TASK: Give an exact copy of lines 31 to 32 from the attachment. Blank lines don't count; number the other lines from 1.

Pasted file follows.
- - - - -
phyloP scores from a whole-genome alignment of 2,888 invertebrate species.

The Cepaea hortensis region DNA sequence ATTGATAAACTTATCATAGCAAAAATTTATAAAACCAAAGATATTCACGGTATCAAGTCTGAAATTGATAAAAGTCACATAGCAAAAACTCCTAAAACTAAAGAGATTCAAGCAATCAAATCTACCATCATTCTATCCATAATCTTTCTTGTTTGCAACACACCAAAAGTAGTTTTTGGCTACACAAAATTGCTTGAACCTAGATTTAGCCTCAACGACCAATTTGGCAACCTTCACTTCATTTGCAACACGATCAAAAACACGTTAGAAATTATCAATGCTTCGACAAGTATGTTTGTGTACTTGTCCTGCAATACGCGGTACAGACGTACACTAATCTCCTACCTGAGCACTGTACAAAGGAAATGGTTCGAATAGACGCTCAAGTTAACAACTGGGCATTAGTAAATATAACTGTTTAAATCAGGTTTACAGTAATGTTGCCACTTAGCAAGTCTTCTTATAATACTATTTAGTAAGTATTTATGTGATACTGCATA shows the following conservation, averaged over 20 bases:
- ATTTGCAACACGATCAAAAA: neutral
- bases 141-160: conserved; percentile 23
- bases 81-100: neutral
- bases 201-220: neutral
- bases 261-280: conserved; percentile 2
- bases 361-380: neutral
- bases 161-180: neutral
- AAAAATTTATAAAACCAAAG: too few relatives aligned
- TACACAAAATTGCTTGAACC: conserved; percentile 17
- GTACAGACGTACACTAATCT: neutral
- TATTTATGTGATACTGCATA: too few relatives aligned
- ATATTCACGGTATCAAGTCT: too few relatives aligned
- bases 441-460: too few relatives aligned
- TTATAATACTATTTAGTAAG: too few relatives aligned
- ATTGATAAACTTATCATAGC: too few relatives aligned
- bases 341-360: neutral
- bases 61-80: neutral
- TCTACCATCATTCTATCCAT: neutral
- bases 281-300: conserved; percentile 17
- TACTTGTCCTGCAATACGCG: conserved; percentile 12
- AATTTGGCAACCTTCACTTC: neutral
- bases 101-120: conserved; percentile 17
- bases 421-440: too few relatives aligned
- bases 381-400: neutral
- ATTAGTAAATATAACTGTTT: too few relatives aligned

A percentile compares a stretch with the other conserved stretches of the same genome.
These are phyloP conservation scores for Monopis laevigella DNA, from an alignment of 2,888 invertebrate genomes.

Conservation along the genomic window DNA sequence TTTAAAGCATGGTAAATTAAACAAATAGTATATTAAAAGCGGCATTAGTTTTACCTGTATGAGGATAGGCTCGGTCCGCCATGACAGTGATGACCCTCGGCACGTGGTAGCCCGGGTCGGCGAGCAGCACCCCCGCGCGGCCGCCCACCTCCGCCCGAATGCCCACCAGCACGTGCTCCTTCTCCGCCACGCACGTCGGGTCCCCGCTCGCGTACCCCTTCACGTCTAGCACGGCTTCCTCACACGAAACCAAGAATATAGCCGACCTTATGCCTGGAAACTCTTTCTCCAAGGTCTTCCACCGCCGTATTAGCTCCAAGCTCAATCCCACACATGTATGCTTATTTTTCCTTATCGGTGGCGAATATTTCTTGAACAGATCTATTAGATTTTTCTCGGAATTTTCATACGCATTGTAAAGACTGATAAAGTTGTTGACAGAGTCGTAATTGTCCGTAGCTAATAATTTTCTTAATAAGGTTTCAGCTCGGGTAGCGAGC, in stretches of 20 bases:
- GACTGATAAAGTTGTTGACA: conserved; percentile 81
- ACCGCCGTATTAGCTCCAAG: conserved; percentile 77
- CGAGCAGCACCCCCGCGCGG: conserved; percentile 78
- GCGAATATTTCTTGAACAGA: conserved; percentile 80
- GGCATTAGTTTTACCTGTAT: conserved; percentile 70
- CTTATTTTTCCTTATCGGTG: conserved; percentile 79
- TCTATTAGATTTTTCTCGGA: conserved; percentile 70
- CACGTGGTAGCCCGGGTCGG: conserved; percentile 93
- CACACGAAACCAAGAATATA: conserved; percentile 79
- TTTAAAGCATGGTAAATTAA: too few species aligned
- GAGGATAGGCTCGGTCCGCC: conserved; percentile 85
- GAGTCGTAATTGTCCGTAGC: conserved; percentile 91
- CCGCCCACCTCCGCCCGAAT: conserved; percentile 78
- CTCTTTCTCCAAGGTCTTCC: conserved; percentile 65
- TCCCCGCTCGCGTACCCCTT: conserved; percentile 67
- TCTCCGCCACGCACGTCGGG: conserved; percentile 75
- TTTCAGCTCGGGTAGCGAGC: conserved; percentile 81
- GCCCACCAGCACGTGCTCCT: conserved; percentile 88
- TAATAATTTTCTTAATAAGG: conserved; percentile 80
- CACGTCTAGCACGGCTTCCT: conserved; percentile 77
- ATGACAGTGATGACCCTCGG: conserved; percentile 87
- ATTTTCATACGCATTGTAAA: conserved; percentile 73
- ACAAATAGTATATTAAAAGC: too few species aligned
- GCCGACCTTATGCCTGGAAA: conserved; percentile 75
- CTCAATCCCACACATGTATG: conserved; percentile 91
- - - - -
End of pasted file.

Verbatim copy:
- GACTGATAAAGTTGTTGACA: conserved; percentile 81
- ACCGCCGTATTAGCTCCAAG: conserved; percentile 77